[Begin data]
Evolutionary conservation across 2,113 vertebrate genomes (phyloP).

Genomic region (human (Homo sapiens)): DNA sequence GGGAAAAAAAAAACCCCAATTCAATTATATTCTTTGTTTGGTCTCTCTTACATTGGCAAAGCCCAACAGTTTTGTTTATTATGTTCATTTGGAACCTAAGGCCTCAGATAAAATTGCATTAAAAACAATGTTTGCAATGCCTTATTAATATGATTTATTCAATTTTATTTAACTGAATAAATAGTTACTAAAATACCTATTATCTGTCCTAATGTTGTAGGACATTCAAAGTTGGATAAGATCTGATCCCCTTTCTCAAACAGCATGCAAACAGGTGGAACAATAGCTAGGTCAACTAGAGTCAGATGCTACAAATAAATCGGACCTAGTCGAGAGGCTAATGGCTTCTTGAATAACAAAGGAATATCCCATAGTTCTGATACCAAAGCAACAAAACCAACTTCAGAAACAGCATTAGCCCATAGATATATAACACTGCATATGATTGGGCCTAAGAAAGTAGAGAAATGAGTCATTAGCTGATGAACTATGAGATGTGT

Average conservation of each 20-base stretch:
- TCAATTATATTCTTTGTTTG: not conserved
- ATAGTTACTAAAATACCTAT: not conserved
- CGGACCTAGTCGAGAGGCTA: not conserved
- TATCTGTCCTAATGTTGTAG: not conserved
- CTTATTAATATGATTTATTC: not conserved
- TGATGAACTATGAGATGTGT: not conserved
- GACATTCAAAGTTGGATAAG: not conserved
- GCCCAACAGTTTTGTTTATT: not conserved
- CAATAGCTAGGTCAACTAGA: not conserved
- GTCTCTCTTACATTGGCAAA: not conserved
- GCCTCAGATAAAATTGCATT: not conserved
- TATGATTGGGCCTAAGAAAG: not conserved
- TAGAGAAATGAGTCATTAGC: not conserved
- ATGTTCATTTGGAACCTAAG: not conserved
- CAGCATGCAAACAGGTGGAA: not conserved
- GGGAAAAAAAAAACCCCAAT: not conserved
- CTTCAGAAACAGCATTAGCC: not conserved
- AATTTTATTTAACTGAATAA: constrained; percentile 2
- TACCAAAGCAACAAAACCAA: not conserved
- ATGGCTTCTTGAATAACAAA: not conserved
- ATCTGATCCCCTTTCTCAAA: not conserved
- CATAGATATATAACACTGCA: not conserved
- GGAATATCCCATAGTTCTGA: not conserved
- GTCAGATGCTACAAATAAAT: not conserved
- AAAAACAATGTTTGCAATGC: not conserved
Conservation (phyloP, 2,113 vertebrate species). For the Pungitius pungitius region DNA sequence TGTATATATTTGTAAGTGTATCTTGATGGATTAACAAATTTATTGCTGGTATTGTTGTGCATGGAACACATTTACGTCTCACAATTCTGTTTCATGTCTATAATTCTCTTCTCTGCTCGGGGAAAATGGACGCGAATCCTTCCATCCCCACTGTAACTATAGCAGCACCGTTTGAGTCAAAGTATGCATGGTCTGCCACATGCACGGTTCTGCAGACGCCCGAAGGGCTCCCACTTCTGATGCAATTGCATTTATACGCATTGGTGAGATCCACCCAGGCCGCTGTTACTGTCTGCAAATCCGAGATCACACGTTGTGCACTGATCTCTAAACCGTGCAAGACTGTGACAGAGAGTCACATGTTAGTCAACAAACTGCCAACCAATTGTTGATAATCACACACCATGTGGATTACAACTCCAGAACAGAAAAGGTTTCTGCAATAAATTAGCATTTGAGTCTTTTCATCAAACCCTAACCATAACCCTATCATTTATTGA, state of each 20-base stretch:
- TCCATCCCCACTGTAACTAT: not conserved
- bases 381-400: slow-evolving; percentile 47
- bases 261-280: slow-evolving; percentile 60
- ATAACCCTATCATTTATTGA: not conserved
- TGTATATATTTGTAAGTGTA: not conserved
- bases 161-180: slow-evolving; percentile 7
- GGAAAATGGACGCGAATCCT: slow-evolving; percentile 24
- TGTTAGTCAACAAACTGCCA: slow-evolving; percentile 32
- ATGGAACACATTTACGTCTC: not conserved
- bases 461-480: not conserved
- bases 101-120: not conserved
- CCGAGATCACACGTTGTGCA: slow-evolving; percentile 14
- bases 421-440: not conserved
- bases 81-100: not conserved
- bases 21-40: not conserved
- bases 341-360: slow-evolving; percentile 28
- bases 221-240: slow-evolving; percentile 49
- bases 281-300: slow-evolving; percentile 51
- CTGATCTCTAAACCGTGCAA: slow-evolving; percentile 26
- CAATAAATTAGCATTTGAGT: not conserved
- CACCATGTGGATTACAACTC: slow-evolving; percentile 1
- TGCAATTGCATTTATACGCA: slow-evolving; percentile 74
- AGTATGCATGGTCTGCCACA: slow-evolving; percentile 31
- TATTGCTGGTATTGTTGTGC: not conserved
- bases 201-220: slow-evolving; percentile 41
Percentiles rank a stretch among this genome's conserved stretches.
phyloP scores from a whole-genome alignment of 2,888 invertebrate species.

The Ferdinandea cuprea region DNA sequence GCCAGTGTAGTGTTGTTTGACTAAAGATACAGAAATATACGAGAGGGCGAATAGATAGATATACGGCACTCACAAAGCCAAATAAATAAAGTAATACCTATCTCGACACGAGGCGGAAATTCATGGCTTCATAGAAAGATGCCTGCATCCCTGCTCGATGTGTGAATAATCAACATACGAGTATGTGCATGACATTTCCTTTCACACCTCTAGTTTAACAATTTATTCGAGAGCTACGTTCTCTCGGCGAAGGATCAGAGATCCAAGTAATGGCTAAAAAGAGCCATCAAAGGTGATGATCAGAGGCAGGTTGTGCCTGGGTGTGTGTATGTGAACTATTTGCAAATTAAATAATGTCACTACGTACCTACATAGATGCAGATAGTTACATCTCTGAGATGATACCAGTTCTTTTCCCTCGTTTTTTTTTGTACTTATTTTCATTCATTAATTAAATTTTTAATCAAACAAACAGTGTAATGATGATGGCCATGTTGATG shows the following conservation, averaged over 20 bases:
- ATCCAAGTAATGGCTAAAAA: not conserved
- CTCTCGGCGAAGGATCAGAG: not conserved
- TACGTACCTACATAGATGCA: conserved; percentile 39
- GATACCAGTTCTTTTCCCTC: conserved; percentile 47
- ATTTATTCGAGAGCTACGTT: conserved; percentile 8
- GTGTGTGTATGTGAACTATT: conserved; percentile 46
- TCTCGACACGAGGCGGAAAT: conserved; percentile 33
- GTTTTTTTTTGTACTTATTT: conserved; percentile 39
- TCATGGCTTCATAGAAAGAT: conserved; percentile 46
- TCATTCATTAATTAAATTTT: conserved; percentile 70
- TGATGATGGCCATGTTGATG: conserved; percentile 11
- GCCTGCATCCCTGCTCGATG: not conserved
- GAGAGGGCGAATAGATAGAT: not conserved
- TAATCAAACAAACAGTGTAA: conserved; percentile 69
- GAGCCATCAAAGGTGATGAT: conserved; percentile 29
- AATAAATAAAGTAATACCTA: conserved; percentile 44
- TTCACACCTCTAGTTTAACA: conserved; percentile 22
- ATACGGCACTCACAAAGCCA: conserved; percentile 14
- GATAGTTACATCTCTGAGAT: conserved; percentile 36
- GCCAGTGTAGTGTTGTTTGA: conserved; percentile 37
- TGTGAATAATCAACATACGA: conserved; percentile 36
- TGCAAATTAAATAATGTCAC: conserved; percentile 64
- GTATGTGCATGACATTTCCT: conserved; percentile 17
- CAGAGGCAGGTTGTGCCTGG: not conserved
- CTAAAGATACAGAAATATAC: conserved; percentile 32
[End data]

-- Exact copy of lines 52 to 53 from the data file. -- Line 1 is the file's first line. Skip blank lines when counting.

- AGTATGCATGGTCTGCCACA: slow-evolving; percentile 31
- TATTGCTGGTATTGTTGTGC: not conserved